The citizens of the Western Slope of Colorado have always had a strong connection to our public lands. With world class outdoor recreation topography including Colorado National Monument, Dinosaur National Monument and Canyons of the Ancients National Monument, our community and our livelihoods are inextricably linked to the quality of these wild places. This connection seems lost on those who would “review” our public lands from distant offices in our nation’s capitol. The president’s recent executive order to review national monuments, currently underway by the Department of Interior, is an affront to the local communities that depend on protected public lands for sustainable, consistent economic growth.
I’ve lived and worked on the Western Slope of Colorado for 46 years. I’ve seen how our region has benefited from historic oil and gas development. However, we need to be honest about the boom-and-bust cycles that come with the energy industry. We need to continue to put energy into diversifying our economy. The best way forward for sustaining and strengthening our recreation economy depends on our protected public lands, like our national monuments.
National monuments throughout Colorado enjoy broad-based support. Eighty-three percent of Coloradans want to maintain existing protections for these unique, wild, and historic places, according the Colorado College State of the Rockies poll. We live their impact on our communities and economies.
My business, Adventure Bound River Expeditions, is part of a very important outdoor recreation economy in Colorado. Updated state-level numbers from the Outdoor Industry Association are on their way this summer, but we know that nationwide, our industry contributes $887 billion in consumer spending while employing 7.6 million Americans. That makes our industry as large as the auto industry and pharmaceutical industries combined.
The Western Slope’s outdoor recreation economy is growing stronger every day. It is a fact that the tourism industry is the No. 1 job creator in Colorado at this time. And Colorado’s Western Slope is not the only region in this country that benefits from protected public lands like national monuments. According to Headwaters Economics, rural Western counties with higher proportions of protected public lands have performed better in population growth, per-capita income, personal income and employment over the last 45 years. Another study focused specifically on national monuments found that economic indicators in adjacent counties continued to improve following the designation of the monuments. This was true for both Canyons of the Ancients here in Colorado, and Grand Staircase-Escalante in Utah, monuments that face review.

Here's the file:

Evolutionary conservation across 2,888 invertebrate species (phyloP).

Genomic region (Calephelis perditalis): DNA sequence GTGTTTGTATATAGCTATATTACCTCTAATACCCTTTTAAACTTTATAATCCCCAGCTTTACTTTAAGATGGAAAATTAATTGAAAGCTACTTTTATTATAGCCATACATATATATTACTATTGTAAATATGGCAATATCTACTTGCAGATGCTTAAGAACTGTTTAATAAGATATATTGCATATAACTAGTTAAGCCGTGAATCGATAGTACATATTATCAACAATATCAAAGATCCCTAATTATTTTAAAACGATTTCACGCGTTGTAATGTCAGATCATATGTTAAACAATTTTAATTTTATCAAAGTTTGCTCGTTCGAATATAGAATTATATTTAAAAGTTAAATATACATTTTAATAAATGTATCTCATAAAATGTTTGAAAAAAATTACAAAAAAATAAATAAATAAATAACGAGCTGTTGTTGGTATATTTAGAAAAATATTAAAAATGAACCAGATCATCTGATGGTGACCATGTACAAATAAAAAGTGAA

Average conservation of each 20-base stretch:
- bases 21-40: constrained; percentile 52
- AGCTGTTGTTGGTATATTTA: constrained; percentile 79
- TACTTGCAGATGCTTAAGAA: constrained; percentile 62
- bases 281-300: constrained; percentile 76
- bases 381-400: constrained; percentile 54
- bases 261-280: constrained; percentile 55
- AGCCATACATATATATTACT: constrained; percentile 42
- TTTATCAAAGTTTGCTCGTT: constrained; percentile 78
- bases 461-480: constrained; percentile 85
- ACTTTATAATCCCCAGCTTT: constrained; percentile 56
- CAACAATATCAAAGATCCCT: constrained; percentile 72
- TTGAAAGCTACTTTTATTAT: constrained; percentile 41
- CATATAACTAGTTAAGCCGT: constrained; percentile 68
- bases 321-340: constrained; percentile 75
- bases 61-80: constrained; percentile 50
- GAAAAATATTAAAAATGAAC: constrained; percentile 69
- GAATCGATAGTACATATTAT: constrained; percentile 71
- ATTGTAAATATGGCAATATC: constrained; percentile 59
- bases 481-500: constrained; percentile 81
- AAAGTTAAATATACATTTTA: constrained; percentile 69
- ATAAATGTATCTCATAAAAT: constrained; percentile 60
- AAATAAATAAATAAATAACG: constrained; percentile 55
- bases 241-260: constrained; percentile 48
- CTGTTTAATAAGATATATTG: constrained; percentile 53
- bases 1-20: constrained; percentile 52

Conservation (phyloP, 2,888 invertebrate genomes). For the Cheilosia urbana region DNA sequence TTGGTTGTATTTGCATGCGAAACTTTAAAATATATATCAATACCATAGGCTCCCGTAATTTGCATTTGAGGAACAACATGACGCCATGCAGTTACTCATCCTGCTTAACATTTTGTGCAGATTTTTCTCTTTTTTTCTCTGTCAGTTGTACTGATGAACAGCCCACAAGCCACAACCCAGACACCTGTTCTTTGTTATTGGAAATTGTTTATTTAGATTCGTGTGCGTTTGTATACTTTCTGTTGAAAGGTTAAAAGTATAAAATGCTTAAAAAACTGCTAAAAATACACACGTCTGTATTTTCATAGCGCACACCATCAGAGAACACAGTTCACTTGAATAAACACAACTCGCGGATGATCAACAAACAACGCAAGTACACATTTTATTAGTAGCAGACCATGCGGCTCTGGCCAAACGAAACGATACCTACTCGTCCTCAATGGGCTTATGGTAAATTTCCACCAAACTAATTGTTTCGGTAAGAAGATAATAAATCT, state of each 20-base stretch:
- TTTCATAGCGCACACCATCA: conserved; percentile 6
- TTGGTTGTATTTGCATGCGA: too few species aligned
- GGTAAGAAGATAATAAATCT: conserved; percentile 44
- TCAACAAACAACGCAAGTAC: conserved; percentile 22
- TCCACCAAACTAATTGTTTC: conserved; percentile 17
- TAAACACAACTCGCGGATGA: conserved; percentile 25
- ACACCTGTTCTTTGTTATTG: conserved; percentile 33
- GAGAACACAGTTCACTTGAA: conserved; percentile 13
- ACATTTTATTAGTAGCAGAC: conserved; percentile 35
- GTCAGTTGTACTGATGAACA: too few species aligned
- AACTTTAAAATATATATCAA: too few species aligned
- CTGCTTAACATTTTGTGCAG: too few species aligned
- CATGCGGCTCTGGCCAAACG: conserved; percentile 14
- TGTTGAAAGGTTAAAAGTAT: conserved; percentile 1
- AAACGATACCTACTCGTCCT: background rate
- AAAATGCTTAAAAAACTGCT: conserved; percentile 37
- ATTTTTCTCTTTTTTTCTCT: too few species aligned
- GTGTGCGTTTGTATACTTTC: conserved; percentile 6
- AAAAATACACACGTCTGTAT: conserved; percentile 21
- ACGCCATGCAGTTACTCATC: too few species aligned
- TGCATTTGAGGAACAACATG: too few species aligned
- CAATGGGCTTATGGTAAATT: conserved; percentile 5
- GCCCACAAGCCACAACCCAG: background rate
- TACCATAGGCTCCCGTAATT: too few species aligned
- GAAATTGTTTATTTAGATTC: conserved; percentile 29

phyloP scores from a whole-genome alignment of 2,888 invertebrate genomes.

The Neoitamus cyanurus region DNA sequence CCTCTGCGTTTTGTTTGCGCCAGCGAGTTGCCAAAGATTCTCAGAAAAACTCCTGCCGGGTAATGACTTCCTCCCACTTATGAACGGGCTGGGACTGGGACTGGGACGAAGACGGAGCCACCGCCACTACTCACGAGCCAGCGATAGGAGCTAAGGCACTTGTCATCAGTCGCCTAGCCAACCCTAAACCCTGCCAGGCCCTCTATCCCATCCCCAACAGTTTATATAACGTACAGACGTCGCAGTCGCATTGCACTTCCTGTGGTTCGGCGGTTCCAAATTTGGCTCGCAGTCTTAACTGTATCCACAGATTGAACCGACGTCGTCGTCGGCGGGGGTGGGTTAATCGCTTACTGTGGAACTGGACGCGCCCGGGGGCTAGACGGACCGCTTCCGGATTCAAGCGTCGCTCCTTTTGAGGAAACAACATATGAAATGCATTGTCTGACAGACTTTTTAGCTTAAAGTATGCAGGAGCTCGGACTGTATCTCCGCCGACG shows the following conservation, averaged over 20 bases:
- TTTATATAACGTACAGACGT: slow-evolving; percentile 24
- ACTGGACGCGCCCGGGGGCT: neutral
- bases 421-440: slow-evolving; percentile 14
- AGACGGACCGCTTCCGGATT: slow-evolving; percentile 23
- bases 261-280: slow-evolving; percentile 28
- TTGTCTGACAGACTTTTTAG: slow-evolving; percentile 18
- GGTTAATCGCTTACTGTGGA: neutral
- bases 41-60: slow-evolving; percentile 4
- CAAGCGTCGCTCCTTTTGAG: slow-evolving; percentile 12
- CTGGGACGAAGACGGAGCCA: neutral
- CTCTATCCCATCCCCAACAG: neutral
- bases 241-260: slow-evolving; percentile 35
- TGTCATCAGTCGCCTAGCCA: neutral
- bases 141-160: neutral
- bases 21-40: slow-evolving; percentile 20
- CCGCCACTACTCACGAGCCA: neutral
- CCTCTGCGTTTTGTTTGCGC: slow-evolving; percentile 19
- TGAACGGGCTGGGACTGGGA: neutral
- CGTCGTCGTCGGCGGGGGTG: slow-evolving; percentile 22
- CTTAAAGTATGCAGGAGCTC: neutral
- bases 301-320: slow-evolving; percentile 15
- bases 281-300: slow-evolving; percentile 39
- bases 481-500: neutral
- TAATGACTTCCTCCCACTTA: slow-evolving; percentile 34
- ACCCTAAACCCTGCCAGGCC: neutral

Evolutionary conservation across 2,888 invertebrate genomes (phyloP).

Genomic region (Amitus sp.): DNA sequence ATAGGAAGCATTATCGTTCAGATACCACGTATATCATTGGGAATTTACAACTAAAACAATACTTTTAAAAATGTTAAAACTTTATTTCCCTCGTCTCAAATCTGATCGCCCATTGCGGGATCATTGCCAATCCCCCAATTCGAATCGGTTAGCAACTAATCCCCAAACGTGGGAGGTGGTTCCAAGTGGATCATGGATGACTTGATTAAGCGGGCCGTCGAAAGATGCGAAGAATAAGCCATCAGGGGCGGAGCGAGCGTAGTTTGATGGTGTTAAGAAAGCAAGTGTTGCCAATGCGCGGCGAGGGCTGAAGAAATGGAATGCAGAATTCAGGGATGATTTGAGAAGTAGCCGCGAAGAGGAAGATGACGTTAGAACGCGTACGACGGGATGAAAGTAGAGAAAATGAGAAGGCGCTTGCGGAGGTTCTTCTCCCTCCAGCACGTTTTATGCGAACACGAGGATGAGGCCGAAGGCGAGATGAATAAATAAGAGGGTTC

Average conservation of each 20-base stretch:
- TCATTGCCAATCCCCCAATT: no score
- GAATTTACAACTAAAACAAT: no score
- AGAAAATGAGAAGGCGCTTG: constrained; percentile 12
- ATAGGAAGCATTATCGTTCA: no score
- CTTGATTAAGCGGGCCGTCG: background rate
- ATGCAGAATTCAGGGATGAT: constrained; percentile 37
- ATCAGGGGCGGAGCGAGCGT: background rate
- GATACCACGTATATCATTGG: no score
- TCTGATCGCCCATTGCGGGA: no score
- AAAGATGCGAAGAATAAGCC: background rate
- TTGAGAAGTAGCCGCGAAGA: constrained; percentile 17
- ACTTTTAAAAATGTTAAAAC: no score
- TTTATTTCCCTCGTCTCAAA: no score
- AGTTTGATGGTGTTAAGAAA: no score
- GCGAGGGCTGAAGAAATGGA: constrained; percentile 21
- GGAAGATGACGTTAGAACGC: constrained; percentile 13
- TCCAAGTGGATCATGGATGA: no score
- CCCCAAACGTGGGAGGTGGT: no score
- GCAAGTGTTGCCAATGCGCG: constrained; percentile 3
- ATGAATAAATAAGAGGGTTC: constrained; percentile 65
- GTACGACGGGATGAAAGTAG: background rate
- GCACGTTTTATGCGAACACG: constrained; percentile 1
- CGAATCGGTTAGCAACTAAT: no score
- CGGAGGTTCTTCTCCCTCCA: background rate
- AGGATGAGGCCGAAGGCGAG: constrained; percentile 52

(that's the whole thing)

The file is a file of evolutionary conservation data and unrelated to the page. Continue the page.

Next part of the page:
All of these monuments underwent months and years of planning that involved hundreds of stakeholders. Many voices contributed to the efforts that led to these designations, voices of and from the local communities and business owners like me. What could a review process lasting only a matter of days possibly reveal that these years of discussion by local community members did not? When the president vilifies federal overreach, I would think that he might consider looking in the mirror.
I recently joined the Colorado Outdoor Business Alliance, a coalition of 158 Colorado businesses that recognize what public lands mean to our economic interests and bottom line and choose to speak up when these resources are threatened. Now is one of those times. Secretary Zinke, this review of our national monuments represents a threat to the livelihoods of business owners across Colorado and the West. Respect the long, community-driven processes that created these monuments, and the local communities that depend on them. Do not recommend any changes to Canyons of the Ancients National Monument, home to over 6,000 Ancestral Puebloan resources, or any other Colorado monuments.
Many of our elected leaders in Colorado also know the value of these spaces, and have asked President Trump and Secretary Zinke to not modify our monuments. Sen. Cory Gardner, in particular, must stand behind his recent letter to Secretary Zinke and do everything in his power to protect not only Canyons of the Ancients National Monument, but all of our monuments.
An attack on one monument is an attack on all monuments. Western Slope residents know these places. They sustain us, and in turn, we must protect them.
Tom Kleinschnitz is the owner of Adventure Bound Inc., and director of the Moffat County Tourism Association.